Kubo and the Two Strings—the newest and arguably most intricate offering from Laika studios—is directed by Travis Knight and written by Marc Haimes and Chris Butler. In it, Kubo finds himself as the hero of one of his own stories, set on the path to find the mystical armor needed to defeat the Moon King, a . . . creature . . . from which Kubo and his mother have been hiding for a decade or more. We follow Kubo as he is protected by Monkey and mentored by Beetle in his quest to recover the armor his father was never able to use. Along the way, we are treated to some pretty heavy Eastern ancestor-worship spirituality. The music is by award winning Italian composer Dario Marianelli, who does a very nice job invoking Asian musical flavor while balancing it with western musical ingredients.
The style of animation, a combination of computer generated mattes with honest-to-goodness stop motion, is a remarkable use of high technology and artistic vision to produce something that could easily be considered a high art. The collaborative effort is nothing short of amazing. Check out this video delving into just that. You can also check out the movies that Eve mentions, Spirited Away by Hayao Miyazaki, Heroby Zhang Yimou, and Crouching Tiger, Hidden Dragon by Ang Lee.
“If you must blink, do it now…”
From this point on, we drop spoilers , so if you have not seen the movie, please stop reading here.
Kubo must locate the three pieces of legendary armor that is said to allow him to defeat the Moon King: The sword unbreakable, the breastplate impenetrable, and the helmet invulnerable. As Christians, we too are instructed to prepare ourselves for the battle at hand:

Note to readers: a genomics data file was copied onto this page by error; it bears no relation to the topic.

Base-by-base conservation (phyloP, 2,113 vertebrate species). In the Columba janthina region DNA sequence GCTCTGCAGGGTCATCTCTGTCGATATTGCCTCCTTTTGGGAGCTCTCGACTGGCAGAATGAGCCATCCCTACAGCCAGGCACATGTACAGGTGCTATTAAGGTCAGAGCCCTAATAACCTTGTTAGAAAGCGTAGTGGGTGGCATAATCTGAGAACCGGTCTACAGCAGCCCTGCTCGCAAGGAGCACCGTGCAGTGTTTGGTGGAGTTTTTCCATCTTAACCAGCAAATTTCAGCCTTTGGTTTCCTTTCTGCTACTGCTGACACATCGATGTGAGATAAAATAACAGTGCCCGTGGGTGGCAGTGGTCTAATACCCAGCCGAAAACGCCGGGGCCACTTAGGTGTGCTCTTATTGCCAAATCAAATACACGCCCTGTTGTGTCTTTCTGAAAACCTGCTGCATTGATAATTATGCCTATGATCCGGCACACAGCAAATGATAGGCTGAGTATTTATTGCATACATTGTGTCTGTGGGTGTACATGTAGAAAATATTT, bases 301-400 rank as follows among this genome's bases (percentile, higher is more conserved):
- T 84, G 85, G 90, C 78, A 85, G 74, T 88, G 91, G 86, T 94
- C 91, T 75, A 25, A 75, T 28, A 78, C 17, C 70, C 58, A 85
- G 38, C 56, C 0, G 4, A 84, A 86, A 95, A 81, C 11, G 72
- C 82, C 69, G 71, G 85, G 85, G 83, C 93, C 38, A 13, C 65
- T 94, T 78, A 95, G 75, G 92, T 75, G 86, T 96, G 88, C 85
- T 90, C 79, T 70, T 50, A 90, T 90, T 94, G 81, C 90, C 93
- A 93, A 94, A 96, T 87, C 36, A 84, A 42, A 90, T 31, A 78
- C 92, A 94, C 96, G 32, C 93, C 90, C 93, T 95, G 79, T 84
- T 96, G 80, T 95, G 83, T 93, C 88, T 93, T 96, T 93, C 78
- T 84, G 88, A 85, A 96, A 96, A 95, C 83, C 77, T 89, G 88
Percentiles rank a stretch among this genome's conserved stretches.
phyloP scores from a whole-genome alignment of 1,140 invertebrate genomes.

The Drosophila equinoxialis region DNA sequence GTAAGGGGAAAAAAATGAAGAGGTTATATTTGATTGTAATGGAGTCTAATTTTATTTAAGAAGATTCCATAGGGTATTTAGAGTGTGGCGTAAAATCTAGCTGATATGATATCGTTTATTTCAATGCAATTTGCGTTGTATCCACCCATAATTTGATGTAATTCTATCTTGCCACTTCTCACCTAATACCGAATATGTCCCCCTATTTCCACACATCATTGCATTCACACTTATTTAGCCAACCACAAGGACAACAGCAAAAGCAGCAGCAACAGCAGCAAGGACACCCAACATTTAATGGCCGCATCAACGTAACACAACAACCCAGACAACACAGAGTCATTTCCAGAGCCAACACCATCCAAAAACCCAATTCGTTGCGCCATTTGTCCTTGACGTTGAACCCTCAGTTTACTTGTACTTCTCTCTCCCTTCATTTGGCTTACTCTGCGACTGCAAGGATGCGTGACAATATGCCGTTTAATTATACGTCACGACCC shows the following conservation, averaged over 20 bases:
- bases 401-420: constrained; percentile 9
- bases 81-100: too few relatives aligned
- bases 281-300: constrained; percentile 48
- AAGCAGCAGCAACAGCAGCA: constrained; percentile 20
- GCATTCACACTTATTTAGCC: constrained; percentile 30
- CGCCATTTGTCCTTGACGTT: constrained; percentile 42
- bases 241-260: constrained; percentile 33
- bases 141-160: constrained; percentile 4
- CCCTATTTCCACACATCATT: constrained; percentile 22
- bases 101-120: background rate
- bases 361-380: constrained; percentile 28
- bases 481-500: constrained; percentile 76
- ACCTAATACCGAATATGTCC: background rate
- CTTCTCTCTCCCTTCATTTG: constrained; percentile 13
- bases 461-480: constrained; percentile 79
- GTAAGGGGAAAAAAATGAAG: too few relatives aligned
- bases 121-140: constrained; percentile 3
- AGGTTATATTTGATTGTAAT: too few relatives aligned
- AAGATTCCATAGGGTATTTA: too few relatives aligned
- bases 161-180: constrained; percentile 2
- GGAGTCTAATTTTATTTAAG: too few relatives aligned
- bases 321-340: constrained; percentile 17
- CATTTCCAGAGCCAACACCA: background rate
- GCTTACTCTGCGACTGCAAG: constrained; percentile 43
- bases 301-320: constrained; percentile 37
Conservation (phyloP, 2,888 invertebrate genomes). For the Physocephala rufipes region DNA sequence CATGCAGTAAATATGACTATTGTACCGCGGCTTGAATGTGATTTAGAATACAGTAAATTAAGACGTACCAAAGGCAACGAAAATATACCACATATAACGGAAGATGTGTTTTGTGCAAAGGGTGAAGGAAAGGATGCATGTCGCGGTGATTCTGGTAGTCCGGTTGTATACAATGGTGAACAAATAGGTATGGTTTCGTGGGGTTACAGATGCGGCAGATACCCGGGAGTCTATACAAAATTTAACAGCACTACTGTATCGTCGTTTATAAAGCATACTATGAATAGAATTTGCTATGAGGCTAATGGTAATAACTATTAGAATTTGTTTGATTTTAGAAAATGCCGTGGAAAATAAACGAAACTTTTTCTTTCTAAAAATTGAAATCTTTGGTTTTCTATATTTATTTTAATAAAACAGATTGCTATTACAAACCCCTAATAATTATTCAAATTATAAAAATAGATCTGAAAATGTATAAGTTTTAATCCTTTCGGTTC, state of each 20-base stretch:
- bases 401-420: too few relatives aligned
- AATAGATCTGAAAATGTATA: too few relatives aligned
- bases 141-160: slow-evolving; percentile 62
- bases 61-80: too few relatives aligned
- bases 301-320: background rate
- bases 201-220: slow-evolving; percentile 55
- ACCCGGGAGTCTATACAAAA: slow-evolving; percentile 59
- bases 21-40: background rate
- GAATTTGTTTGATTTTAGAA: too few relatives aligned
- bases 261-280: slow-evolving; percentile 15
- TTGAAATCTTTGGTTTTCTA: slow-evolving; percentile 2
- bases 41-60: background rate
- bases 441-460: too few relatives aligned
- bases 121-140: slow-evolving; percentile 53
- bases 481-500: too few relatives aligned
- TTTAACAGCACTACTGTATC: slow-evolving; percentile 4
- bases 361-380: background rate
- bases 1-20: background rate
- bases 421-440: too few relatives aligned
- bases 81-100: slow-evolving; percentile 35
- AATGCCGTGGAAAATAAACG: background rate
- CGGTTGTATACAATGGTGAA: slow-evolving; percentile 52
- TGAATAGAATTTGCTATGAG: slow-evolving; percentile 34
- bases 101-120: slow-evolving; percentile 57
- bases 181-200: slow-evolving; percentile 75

“Finally, be strengthened by the Lord and by His vast strength. Put on the full armor of God so that you can stand against the tactics of the Devil. For our battle is not against flesh and blood, but against the rulers, against the authorities, against the world powers of this darkness, against the spiritual forces of evil in the heavens. This is why you must take up the full armor of God, so that you may be able to resist in the evil day, and having prepared everything, to take your stand. Stand, therefore, with truth like a belt around your waist, righteousness like armor on your chest, and your feet sandaled with readiness
for the gospel of peace. In every situation take the shield of faith, and with it you will be able to extinguish
all the flaming arrows of the evil one. Take the helmet of salvation, and the sword of the Spirit, which is God’s word. Pray at all times in the Spirit with every prayer and request, and stay alert in this with all perseverance and intercession for all the saints.” (Ephesians 6:10-18)
Unlike Kubo, nearing the end of his story, we dare not discard the armor of God. The wisdom of men may call us fools, but a large part of our growth as Christians is coming to terms with exactly how much we are unable to stand on our own against the forces arrayed against us. It is only through faith in the sacrifice of the Lamb that we are saved—not through any work that we do.
“And you were dead in your trespasses and sins in which you previously walked according to the ways of this world, according to the ruler who exercises authority over the lower heavens,the spirit now working in the disobedient. We too all previously lived among them in our fleshly desires, carrying out the inclinations of our flesh and thoughts, and we were by nature children under wrath as the others were also. But God, who is rich in mercy, because of His great love that He had for us, made us alive with the Messiah even though we were dead in trespasses. You are saved by grace! Together with Christ Jesus He also raised us up and seated us in the heavens, so that in the coming ages He might display the immeasurable riches of His grace through His kindness to us in Christ Jesus. For you are saved by grace through faith, and this is not from yourselves; it is God’s gift— not from works, so that no one can boast. For we are His creation, created in Christ Jesus for good works, which God prepared ahead of time so that we should walk in them.” Ephesians 2:1-10 (Emphasis added.)